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Friday, March 18, 2011

How to survive nuclear fallout from Japan’s reactor meltdown!!!!!!!!!!

If such an event does occur what can you do to protect yourself and your family?
Historically, after the atom bombing of Hiroshima and Nagasaki during 1945, many survivors of the blast died of exposure to radioactive fallout. But the vast majority of Dr. Tatsuichiro Akizuki, the Director of the Department of Internal Medicine at St. Francis’s Hospital in Nagasaki, survived. Despite being less than a mile from the epicenter of the atomic explosion, the doctor, his staff and his patients avoided radiation sickness by consuming a simple diet of natural brown rice, miso soup, sea vegetables and salt. Akizuki strictly prohibited the consumption of any sugar-based foods and candy. ¹
Whole grains fight radiation poisoning
Because natural whole grains are simple foods they don’t have concentrated contaminants often present in meat and fleshy fish. They’re less likely to contain radioactive contamination too.
High fiber and phosphorous contents in grain help protect against radiation poisoning. The substances bind with toxins—including radioactive ones—and help eliminate them from the body. Plus the “bulking factor” of grains reduces the time that the toxins stay in the gut and eliminate the poison faster.

Studies have shown that middle-range pH increases resistance to radiation poisoning. Grains are naturally not too acid or alkaline.
More reasons that grains can help you avoid radiation poisoning: their calcium content diminishes absorption of radioactive strontium; contain significant vitamin B6, critical for the thymus; and provide vitamin E and selenium that helps prevent cellular damage caused by the free radicals created by exposure to radiation.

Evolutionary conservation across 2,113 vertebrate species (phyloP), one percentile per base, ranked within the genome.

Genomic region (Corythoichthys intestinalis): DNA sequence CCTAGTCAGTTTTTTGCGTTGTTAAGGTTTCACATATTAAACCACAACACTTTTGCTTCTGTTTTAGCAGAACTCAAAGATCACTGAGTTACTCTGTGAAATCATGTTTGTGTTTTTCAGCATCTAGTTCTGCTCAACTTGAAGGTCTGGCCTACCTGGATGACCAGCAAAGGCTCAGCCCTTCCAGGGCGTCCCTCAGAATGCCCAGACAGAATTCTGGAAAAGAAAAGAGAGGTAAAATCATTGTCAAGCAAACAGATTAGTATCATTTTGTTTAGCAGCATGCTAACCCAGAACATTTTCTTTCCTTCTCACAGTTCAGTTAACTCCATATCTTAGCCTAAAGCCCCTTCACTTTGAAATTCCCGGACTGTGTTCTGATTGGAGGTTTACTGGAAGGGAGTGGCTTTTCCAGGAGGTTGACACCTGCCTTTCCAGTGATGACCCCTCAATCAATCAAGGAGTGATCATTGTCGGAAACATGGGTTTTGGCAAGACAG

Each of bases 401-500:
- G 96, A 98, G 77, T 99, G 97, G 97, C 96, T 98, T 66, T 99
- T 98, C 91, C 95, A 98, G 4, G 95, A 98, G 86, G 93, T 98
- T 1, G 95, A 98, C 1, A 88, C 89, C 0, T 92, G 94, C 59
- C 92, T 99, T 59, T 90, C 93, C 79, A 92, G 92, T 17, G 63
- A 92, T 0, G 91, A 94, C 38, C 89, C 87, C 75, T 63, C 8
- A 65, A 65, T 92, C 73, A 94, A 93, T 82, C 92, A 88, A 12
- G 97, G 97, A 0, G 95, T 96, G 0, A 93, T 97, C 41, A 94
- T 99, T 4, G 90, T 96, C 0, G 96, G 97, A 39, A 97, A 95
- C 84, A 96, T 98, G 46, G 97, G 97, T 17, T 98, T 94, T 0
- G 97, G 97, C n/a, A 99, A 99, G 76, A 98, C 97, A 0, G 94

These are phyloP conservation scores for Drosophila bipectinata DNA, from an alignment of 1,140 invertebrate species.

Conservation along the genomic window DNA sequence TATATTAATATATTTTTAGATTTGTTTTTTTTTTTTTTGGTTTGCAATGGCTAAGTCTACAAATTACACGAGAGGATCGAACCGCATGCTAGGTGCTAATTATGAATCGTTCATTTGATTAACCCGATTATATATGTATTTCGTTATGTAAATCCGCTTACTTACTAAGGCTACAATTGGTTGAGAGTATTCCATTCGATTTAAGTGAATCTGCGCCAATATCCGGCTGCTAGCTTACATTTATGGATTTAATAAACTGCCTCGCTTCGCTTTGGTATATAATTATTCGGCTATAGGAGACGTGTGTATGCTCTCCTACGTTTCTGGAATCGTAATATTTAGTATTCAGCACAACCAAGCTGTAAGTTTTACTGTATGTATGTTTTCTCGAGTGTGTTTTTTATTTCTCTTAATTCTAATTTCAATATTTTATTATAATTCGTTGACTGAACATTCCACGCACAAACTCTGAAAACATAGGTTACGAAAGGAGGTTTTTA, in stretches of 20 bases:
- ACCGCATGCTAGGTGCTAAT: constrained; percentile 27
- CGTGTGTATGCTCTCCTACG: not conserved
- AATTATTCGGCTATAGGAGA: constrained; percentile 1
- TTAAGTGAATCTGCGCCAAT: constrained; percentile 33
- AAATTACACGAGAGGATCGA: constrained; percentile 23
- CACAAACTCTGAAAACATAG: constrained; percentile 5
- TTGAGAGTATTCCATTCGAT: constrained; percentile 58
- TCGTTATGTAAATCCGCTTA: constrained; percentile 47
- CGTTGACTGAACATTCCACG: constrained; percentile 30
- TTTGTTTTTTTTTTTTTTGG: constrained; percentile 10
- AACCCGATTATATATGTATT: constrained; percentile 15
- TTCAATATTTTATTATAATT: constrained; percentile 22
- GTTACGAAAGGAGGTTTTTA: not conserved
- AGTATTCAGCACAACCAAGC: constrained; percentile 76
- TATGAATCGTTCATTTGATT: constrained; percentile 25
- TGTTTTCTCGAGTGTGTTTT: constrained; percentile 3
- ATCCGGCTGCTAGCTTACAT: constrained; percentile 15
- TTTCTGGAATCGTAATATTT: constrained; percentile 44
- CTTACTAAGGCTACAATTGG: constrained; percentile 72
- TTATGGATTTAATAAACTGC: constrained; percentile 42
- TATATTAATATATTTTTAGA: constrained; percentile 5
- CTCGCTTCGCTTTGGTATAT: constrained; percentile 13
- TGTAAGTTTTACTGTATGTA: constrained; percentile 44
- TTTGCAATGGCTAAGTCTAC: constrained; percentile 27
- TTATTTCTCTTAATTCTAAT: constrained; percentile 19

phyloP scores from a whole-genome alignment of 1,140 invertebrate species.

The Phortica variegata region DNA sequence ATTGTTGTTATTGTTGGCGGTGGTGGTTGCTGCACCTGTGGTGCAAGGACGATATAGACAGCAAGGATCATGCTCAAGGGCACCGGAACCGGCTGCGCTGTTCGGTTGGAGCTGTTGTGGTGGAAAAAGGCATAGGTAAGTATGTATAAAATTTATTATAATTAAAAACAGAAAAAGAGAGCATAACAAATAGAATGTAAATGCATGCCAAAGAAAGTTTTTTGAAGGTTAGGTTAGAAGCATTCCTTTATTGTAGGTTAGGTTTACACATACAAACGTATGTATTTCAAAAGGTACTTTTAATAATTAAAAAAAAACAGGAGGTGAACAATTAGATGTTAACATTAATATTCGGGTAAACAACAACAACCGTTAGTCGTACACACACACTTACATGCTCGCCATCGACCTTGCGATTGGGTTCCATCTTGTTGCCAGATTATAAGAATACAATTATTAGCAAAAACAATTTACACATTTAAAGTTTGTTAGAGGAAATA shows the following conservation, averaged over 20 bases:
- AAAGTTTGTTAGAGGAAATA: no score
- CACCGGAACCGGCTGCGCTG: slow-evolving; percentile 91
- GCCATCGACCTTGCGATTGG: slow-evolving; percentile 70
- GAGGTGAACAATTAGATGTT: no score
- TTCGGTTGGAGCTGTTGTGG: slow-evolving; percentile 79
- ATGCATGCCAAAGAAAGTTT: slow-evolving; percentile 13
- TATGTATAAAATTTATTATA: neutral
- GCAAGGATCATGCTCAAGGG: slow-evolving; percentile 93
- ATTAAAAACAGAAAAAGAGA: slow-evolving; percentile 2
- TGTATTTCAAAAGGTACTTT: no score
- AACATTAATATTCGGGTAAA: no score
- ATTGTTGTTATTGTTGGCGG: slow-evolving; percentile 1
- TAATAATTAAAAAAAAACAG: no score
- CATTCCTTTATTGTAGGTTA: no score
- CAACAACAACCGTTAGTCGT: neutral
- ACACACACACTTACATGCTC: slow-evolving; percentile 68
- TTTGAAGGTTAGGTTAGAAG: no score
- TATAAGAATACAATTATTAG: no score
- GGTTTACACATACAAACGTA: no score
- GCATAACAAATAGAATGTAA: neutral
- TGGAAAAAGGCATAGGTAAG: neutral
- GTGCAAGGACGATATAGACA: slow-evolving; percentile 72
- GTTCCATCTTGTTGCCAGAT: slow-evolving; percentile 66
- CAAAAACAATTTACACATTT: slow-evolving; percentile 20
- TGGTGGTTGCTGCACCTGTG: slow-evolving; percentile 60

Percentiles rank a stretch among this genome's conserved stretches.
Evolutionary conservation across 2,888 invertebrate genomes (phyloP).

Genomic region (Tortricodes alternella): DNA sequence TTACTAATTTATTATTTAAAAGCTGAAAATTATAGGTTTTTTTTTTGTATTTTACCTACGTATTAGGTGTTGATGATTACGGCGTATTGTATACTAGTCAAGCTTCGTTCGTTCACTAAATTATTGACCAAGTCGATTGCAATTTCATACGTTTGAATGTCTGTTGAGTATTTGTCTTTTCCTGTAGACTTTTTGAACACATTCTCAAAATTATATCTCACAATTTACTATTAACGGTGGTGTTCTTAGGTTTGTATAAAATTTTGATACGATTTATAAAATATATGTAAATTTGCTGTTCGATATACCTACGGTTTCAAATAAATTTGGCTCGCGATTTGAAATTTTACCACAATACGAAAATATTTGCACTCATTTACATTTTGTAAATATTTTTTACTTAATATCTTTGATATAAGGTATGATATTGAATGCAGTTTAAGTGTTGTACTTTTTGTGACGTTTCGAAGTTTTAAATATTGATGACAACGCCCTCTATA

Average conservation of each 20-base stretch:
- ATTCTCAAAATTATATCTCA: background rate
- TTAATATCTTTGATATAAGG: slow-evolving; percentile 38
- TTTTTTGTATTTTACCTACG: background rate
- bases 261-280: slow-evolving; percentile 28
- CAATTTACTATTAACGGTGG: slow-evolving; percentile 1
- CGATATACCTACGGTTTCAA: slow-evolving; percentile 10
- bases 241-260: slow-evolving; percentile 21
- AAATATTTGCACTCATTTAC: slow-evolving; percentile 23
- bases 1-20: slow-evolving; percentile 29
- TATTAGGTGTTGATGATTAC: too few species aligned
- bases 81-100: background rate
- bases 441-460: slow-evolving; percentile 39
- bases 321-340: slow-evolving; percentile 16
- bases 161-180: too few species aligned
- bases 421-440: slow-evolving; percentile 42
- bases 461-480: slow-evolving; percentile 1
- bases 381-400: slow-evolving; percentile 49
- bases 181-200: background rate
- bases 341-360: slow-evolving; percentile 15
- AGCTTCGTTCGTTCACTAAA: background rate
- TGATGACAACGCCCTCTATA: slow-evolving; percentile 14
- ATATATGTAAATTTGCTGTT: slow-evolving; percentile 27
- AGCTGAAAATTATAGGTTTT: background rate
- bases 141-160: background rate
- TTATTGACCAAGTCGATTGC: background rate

Foods to avoid
If you’re in the footprint of a radiation cloud, by all means avoid these foods, they can increase any damage done to your body by exposure,
Steer away from all refined and processed foods. Stay clear of any fatty foods such as dairy and meet products and by-products.
Do not eat or drink anything with sugar in it. The reason why you must avoid sugar is it robs your body of calcium and the body will replace it with radioactive strontium that has a similar atomic structure to calcium. If that happens it’s only a matter of time before you develop bone marrow cancer. ²
Radioactive fallout
The fallout from a nuclear reactor accident is not the same as that generated by a thermonuclear blast.
Nuclear reactors will contaminate the atmosphere with highly radioactive dust-like particles. That deadly debris will be carried on the prevailing winds for hundreds or thousands of miles. When it falls it often combines with water vapor and contaminates rain. Dust can also fall on the ground, cars, roofs of building—and people.
The radiation is odorless and invisible. The dust however, can sometimes be detected as a fine grit.
Irradiated rainfalls can be more intensely radioactive in some areas than others. Those are called “hot-spots.” Unfortunately, there is no known way to determine where hot-spots will occur in advance.
If a radioactive plume has been reported arriving in your area, stay indoors—especially if it’s raining. If you’re caught outdoors take a long, soapy shower as soon as possible and discard your clothing in tightly sealed plastic bags.
Experts agree that the greatest health concern after the release of nuclear contaminants from a nuclear power plant will be exposure to radioiodine carried downwind for hundreds, even thousands of miles. Inhaling radioiodine or eating food contaminated with it can poison and eventually lead to cancer and death.
To protect your thyroid from radioactive contamination use Potassium Iodide (KI) for protection. Kits are available for sale. You can find the nearest distributor on the Internet or even purchase it over the Internet.
Fallout threat
Four basic factors affect the threat level of a fallout event: the quantity and type of nuclear isotopes released into the atmosphere; the size, concentration, altitude and speed of the plume; the time and distance until it arrives; and finally, the likelihood of fallout in your specific area.
Stay tuned for radio and television reports and updates from local authorities on the situation.
How dangerous can it be?
The Russian Chernobyl disaster affected much of northern and eastern Europe. Children were especially at risk. Many people exposed to the plume—even those thousands of miles away—died of cancer-related diseases induced by radiation exposure and contamination of the air, water or food.


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